More than 50 feared dead as search for dam break victims continues
Rescuers in Siberia have found more bodies following Monday's explosion at Russia's largest hydroplant. This brings the death toll to 17 people, with more than 50 still missing.
The generator hall where the accident took place is now being drained.
A second day of funerals is being held in the republic of Khakassia in Siberia. Relatives and friends of those killed by the disaster are grieving the tragic loss.
"Most of them were young,” said local resident Galina, who knew many of those who died. “This is sad and very frightening. We must remember this day, so something like this never happens again."
Meanwhile, Rushydro power-generating company, the plant owner, has promised to help the victims’ families.
"Children who are left without parents will receive financial support until they come of age,” said company spokesperson Evgeny Druzyaka. “The company will help them into higher education. Those who suffered will get rehabilitation treatment on the company's expense."
Rushydro is allocating one million rubles, equivalent to $31,000, to the family of each company worker who died.
Rescue efforts underway
Rescue and repair work has been going on for four days already and three miracle survivors have been found.“One of them was knocking behind a concrete wall, and it took 30 minutes to dig him out once the rescuers heard him,” said Evgeny Tvardovsky, local news reporter. “He is safe now. Another man was trapped in an air pocket at the flooded level below the machine hall. He was rescued by divers.”
“Family members of those still missing waited all night at the observation platform of the power plant for any information,” he said.
According to the regional emergencies ministry, over 1,000 people and 103 equipment units are taking part in the rescue operation after the incident, which has already been labeled as the worst industrial accident in modern Russian history.
Aside from the fatalities and property damage, the consequences for the region will be serious: electricity shortages and increased utility bills for area residents are widely expected.
Meanwhile, the rescuers have started pumping water out of the machine room. According to Emergencies Minister Sergey Shoigu, additional equipment and pumps will be delivered to the plant.
“A number of decisions have been taken to inspect bearing structures both above and below water,” the minister said on Tuesday.
“Specialist equipment's arrived to evaluate the strength of the buildings etc. There are also several teams of divers working here along with underwater robots.”
If the rescuers succeed in pumping water out of five hydraulic units, it will be possible to examine the area where the accident happened and see if there are people trapped there.
Emergency workers are also trying to contain an oil slick which resulted from the accident.
Drifting down the river and estimated to be over 25 square kilometers in size, it is causing major concern for both locals and environmentalists.
“The leak of oil during the accident has been hindering the works on the ground as well as underground. Divers managed to rescue two people that survived in underwater air pockets. This means there is always a chance to rescue people,” informed the head of Emergency ministry search and rescue team Aleksandr Resan.
The head of Greenpeace Russia’s energy unit, Vladimir Chuprov, said that his organization is calling for a freeze of the hydroelectric power program.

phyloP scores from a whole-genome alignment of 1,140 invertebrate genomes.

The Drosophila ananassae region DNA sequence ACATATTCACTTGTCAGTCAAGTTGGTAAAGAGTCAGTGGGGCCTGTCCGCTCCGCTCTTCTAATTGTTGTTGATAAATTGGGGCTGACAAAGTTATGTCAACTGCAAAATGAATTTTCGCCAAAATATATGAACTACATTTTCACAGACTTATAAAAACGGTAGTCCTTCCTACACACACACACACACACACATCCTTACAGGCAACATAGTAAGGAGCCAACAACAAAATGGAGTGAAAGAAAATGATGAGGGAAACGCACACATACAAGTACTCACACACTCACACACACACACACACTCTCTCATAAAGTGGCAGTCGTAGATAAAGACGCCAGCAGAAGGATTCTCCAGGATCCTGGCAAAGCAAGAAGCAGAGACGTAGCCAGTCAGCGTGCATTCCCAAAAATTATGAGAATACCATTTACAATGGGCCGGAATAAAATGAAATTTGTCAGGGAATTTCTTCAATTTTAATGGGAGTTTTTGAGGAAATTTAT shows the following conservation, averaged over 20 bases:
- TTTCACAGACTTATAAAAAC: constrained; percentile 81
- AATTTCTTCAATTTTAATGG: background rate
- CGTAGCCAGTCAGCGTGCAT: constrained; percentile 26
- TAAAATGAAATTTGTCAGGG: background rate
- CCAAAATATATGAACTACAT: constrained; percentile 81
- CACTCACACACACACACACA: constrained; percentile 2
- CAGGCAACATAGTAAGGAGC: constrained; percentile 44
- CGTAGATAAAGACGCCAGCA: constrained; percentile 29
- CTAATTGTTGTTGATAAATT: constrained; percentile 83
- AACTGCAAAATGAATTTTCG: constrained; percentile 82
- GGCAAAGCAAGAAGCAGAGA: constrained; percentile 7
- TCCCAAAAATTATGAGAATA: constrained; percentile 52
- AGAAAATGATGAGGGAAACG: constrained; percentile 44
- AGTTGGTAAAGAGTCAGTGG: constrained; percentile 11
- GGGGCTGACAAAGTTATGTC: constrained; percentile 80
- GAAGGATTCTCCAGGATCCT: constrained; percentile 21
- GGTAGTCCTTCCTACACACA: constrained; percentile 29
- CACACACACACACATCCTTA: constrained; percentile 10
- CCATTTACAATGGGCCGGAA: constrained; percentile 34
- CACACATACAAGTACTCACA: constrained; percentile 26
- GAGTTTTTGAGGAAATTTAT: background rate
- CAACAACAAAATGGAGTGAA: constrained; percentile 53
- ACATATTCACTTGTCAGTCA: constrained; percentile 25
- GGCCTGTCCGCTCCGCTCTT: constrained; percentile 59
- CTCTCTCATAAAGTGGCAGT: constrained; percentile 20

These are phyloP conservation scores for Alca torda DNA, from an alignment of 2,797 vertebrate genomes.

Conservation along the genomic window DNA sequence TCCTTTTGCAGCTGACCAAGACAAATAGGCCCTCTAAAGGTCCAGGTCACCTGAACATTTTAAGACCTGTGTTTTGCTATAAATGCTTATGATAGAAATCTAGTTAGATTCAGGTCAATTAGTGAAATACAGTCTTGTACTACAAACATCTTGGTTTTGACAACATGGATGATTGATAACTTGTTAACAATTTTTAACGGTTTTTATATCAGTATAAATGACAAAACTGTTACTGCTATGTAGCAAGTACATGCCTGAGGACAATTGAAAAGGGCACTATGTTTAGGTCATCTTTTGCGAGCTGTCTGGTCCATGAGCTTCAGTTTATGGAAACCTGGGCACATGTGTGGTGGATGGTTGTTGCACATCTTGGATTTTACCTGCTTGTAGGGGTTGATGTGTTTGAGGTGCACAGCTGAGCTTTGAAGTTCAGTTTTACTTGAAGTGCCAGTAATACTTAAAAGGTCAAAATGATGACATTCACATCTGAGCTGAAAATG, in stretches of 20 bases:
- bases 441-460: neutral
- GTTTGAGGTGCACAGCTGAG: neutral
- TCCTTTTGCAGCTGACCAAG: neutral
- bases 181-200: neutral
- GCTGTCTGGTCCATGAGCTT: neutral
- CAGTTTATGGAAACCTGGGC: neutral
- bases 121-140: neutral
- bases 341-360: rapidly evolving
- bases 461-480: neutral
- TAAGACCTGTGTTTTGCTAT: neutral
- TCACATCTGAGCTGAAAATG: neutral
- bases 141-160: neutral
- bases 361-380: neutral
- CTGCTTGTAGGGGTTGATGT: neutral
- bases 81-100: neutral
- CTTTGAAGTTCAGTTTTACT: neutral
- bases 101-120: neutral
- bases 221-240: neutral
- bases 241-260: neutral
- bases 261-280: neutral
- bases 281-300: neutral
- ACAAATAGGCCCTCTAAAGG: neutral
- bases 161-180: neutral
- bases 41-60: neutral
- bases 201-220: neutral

“We can see now how dangerous this is, and the consequences – and this isn't even the worst accident,” he said.
The exact cause of the August 17 tragedy on the plant will only be known after an investigation is completed.
A broken turbine sent a wall of water into the machine room, according to investigators. An amateur video taken from a mobile phone camera just several hundred meters from the plant supports this theory. A flood of water erupting from the machinery department of the power plant is clearly visible in the footage.
Water that normally flows down the dam's spillway through power-generating turbines ruptured one turbine and flushed debris into the machinery department, destroying everything in its path.
According to Emergencies Minister Sergey Shoigu, who’s now coordinating works at the site, the main theory behind the cause of the accident is the hydraulic hammer – extreme water pressure. But, he said, the causes of that are yet to be found.
Meanwhile, Aleksandr Toloshinov, former general director of the plant and a board member of the RusHydro power generating company, told Interfax agency that a hydraulic impact cannot be confirmed.
"A turbine was broken in the machine hall. Instruments indicated that it was not a hydraulic impact, but a broken turbine cover in the machine hall," he said.
A terrorist attack on the dam has also been ruled out by authorities.
"There's no confirmation of a terrorist act. No traces of explosives were found at the scene of the accident," said Vladimir Markin spokesman for the Federal Prosecutor's Investigation Committee.
"Forensic experts have examined the scene, collected turbine splinters, four video monitoring gadgets and the power plant log, and read data of the Cheryomushki seismological station. Witnesses are being questioned," he said.
Currently the world’s fourth biggest power plant is not working. Its second unit was completely ruined by the accident. Now the situation is under control, and, according to officials, there is no threat of flooding to local residents.
When it was opened in 1978, the vast power plant – covering more than a kilometer and standing 250 meters tall –was the pride of Russia’s hydroelectric power program. But that pride has turned to pain following the blast.